The Night of the Hunter

 

My house, looking from the south
(Click to enlarge. Click again to enlarge further.)

 

My wife and I just said goodbye to about twenty friends who spent part of the evening with us.

 

How in the world did the mean-spirited, small-minded, vicious Daniel Peterson get twenty people to come to his house, you ask?  (The adjectives come from a commenter on this blog, and he stands proudly by them.)

 

That’s easy.  We offered them food.

 

And we promised good discussion of a very good book:  Socrates in the City, edited by Eric Metaxas.  Or, as it’s called in its paperback edition, Life, God, and Other Small Topics. 

 

Besides, they like my wife, which is understandable.

 

And it’s our regular monthly book group — my wife belongs to a second one, also, as well as to a weekly discussion group — and going to the homes of members of the group has long since become habitual monthly behavior.  For all I know, they were shocked when they entered our home and found me here.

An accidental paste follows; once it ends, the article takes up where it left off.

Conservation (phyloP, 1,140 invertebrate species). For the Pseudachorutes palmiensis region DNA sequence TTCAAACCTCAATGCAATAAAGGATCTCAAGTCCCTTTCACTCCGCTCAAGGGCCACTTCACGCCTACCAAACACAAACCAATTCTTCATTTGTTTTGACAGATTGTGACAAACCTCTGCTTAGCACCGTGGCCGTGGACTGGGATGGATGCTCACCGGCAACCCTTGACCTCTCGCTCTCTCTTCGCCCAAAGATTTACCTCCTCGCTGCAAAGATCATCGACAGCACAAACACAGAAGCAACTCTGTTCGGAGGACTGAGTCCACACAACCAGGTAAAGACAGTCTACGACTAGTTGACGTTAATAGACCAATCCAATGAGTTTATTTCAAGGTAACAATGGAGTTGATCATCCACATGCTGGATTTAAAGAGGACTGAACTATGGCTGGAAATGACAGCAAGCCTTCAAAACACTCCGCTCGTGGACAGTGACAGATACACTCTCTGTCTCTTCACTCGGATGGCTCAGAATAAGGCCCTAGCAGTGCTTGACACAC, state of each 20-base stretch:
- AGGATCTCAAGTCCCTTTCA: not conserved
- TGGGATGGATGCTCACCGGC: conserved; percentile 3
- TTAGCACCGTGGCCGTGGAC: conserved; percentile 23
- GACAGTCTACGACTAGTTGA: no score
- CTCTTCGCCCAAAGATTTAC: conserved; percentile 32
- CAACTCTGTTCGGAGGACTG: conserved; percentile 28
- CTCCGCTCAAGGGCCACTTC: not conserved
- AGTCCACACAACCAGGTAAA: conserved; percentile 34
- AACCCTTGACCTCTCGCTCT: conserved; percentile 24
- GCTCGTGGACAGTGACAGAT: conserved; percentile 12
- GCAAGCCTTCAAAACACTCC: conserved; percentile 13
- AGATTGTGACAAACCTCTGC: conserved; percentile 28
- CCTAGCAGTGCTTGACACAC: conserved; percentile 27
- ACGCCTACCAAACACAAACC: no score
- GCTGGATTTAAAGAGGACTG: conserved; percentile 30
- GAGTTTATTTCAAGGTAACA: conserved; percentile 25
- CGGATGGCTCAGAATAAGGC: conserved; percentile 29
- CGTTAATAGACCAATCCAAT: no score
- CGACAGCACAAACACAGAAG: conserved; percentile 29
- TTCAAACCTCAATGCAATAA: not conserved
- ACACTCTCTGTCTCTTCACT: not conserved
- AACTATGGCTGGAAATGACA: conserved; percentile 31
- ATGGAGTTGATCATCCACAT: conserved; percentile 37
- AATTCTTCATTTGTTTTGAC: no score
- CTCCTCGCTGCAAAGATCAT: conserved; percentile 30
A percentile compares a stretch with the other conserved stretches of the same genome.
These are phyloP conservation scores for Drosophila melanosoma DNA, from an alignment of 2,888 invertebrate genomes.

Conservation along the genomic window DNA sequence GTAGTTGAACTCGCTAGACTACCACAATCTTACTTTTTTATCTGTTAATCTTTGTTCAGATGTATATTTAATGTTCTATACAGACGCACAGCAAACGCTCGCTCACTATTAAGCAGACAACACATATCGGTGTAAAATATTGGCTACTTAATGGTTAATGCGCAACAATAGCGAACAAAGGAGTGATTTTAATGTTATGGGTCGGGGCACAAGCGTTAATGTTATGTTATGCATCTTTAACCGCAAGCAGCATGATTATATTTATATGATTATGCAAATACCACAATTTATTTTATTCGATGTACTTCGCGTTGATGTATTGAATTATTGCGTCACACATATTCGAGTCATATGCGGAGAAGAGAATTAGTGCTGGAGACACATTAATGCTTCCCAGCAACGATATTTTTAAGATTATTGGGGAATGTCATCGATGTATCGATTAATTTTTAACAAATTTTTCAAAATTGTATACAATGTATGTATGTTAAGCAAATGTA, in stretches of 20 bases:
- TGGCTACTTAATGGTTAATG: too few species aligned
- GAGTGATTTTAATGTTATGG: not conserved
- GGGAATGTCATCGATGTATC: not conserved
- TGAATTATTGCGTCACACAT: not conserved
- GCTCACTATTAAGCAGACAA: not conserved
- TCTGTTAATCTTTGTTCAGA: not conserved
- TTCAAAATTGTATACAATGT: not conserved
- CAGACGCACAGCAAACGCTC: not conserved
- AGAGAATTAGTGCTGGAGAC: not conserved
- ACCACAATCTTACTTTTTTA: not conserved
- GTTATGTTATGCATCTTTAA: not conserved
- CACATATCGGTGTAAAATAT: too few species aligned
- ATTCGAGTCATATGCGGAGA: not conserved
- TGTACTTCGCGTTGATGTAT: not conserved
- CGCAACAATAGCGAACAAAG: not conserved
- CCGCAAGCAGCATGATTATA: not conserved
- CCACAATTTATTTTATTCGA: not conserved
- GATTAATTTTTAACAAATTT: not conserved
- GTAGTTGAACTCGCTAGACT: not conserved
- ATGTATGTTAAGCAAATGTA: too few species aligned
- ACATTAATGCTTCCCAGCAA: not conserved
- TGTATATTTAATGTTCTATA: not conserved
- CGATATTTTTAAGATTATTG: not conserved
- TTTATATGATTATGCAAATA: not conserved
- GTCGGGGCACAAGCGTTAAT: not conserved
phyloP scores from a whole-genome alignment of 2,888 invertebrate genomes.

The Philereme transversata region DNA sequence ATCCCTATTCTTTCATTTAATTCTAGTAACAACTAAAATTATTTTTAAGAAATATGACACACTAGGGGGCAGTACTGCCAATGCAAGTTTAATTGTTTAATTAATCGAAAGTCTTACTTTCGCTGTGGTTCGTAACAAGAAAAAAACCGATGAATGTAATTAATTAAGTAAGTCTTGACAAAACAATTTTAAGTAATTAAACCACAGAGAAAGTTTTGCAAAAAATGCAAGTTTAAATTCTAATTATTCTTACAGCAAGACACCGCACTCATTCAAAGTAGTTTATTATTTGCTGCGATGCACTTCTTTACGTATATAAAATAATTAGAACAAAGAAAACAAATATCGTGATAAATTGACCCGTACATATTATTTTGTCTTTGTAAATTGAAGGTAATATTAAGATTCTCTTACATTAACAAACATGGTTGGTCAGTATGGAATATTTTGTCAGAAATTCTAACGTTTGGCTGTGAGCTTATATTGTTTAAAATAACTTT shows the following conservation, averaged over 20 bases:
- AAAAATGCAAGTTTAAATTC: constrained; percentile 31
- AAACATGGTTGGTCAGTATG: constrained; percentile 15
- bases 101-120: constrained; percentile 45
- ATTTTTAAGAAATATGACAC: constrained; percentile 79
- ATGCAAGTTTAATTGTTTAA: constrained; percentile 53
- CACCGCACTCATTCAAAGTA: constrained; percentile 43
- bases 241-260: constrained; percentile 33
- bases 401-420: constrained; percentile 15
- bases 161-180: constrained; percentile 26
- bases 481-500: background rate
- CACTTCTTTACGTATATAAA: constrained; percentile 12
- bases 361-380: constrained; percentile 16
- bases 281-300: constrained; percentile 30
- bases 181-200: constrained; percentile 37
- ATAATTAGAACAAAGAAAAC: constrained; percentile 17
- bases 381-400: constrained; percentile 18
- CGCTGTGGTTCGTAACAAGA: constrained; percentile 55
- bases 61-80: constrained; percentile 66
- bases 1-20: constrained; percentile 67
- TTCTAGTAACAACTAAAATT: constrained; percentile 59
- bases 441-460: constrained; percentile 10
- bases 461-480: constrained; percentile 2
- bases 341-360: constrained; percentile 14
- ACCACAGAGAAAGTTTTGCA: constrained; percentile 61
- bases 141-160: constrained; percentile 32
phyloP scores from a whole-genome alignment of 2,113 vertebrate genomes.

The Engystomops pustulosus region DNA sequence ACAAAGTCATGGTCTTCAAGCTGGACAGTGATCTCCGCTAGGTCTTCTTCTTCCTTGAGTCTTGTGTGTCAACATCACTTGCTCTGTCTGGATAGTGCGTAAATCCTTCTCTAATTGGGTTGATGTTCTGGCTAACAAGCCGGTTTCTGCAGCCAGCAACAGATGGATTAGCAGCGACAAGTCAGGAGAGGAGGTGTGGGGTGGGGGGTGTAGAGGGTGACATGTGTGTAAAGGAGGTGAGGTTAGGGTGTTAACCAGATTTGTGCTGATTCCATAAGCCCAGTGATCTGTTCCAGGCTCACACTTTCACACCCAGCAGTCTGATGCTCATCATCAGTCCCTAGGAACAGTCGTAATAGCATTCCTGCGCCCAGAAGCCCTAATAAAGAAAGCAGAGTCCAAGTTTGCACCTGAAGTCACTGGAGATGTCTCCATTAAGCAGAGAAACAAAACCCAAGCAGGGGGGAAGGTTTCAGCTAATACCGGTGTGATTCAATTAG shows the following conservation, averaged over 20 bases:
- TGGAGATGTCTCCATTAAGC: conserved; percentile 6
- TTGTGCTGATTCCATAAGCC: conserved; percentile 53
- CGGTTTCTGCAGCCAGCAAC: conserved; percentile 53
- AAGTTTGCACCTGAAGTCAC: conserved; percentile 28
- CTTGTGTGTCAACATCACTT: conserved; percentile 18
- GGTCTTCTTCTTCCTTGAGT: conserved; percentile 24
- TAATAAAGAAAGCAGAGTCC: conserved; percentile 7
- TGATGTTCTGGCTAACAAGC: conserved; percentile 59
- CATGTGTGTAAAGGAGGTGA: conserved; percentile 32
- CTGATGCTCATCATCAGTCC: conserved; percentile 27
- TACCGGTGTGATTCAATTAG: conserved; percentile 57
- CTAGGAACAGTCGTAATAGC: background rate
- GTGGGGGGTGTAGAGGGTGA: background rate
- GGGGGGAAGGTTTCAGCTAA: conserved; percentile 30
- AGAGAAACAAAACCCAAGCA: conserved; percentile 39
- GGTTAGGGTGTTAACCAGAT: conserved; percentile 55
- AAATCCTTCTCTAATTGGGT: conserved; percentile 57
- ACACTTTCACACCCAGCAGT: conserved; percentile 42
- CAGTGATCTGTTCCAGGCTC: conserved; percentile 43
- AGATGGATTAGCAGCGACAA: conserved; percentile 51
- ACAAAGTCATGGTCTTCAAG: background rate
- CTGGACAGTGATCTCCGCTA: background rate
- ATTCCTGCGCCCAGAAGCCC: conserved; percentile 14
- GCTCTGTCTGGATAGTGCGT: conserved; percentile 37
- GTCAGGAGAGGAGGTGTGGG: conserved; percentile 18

I notice, on another message board, that one of my more mendacious critics has launched a thread tonight about the vicious things that I’ve posted, and apparently continue to post, about a certain individual.  I have literally no idea what this critic is talking about.  (And, of course, while he demands that I stop doing this evil thing, he provides no actual evidence of my having done it, let alone any reason to think that I still am, such that I need to “stop it.”)  Perhaps he’s just making it up; he’s made impressive stories up about me before.  In any case, though, these vicious things that I’ve supposedly posted have done real damage to my alleged victim, and are likely to harm my alleged victim’s posterity for several generations into the future.

 

If the people who came to our house had realized the full extent of my wickedness, I doubt that they would have been willing to enter the town I live in, let alone to walk into the very house from which I practice my evils.

 

Robert Mitchum as Reverend Harry Powell
in “The Night of the Hunter”

 

 


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